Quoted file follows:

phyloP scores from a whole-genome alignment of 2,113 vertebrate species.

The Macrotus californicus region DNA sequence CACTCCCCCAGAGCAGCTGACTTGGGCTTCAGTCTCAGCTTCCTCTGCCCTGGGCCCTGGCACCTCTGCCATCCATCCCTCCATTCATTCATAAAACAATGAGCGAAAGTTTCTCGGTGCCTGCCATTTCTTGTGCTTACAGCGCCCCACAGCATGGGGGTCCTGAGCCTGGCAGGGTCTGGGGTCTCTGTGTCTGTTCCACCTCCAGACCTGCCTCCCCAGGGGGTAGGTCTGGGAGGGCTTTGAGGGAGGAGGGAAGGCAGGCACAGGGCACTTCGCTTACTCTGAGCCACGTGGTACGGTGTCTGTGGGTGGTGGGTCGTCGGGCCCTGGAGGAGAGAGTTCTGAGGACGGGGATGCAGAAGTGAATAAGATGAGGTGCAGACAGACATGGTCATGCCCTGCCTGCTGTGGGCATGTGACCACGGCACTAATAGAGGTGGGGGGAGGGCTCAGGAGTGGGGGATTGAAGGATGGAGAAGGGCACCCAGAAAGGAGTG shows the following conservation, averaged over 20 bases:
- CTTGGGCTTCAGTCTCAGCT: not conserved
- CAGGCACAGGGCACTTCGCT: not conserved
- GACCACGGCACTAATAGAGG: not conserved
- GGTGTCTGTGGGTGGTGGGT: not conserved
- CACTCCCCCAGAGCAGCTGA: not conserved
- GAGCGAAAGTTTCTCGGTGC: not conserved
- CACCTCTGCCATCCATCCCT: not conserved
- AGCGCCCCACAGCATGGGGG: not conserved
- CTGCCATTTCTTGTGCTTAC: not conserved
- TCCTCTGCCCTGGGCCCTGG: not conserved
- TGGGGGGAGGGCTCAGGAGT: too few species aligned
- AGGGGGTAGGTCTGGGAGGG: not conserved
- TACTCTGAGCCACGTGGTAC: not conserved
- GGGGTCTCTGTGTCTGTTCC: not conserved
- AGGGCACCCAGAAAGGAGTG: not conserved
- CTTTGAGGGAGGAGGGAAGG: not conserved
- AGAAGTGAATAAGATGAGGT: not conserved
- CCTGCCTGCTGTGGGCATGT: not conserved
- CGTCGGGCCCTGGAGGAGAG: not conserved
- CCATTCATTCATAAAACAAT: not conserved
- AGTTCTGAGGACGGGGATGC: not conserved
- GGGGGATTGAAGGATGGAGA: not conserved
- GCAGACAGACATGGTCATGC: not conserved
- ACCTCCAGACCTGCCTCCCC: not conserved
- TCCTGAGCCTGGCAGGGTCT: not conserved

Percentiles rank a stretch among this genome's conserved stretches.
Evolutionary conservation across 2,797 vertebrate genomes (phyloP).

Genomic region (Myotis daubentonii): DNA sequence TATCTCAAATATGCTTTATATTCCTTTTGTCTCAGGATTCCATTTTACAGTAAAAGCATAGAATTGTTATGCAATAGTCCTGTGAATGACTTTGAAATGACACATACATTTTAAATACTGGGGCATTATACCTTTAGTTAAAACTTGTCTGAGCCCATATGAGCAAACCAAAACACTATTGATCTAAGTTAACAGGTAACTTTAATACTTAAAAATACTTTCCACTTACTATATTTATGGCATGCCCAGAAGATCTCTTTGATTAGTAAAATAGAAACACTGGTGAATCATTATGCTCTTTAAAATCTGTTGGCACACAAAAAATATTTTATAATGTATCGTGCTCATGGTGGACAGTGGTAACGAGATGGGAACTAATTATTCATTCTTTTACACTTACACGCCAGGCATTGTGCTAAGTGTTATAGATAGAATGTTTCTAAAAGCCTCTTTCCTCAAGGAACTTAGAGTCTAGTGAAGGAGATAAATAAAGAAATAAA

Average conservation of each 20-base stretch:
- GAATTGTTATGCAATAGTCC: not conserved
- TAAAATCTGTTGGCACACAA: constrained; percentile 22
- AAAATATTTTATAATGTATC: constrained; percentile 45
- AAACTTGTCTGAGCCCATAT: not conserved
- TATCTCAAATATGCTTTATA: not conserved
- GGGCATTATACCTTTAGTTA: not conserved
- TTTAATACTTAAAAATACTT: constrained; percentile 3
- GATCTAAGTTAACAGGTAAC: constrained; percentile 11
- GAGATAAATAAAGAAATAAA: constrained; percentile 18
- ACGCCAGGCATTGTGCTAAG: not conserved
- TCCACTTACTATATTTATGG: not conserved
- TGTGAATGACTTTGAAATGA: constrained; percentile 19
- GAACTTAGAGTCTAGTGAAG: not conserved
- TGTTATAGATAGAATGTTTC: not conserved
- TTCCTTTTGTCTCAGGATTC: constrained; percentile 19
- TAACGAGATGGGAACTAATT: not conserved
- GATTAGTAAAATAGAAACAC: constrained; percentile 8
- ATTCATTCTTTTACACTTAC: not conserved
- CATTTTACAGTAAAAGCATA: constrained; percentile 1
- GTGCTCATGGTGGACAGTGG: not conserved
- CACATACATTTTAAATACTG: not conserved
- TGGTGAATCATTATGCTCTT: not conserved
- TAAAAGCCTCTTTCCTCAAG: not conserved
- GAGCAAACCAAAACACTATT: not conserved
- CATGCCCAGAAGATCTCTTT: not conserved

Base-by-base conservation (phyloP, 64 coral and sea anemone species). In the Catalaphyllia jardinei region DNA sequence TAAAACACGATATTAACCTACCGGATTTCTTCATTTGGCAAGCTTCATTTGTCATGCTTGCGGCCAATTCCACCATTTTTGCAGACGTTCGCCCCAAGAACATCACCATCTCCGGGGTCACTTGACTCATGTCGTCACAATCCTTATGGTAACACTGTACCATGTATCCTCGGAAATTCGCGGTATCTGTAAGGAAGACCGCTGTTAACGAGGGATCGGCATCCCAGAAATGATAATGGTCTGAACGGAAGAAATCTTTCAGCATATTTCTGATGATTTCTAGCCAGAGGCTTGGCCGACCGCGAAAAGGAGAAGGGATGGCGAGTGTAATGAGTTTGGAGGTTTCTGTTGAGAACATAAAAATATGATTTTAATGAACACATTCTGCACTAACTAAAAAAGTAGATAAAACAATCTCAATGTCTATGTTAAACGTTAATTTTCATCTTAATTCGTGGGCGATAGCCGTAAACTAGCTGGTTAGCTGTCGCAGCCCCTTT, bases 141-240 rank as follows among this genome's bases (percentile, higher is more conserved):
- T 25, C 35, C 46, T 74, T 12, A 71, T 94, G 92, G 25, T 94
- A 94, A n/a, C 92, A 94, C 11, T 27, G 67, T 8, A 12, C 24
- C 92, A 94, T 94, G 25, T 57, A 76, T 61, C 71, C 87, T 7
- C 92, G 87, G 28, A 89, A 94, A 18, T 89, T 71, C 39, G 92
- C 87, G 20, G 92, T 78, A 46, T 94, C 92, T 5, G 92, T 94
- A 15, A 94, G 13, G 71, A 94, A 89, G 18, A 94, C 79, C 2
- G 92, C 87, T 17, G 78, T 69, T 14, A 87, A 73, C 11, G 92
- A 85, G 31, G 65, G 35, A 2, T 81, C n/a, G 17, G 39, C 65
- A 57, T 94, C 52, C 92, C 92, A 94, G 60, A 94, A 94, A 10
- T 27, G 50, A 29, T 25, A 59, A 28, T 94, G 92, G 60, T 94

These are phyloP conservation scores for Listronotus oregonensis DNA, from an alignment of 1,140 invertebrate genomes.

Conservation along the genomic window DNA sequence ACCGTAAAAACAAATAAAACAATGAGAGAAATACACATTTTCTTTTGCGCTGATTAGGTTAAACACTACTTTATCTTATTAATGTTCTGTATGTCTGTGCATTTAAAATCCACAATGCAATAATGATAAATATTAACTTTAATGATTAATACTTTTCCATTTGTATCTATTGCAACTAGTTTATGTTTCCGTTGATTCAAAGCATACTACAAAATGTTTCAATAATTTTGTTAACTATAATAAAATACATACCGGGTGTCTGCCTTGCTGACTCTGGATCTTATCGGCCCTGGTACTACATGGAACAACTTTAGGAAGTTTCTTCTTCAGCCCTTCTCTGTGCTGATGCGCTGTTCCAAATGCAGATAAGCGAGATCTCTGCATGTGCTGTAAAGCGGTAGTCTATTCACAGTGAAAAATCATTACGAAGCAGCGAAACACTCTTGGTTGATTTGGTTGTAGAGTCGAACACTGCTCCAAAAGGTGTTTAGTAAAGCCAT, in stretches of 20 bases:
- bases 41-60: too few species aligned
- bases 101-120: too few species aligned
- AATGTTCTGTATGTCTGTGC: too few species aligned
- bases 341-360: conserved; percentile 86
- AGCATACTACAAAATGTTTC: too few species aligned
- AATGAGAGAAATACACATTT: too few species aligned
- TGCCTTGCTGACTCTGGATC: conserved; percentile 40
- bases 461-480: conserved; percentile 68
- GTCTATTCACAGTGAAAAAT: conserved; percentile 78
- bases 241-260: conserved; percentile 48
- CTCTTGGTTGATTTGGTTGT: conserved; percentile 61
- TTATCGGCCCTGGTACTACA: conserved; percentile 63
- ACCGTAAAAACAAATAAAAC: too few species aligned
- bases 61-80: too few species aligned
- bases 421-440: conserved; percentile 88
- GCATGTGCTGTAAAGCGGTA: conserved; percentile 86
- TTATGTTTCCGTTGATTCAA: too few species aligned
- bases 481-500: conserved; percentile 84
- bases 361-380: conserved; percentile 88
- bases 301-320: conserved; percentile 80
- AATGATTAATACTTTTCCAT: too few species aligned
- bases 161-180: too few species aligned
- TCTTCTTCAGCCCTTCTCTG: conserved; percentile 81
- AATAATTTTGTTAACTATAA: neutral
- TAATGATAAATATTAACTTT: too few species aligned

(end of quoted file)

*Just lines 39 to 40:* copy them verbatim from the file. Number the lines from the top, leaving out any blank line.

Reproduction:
- GATCTAAGTTAACAGGTAAC: constrained; percentile 11
- GAGATAAATAAAGAAATAAA: constrained; percentile 18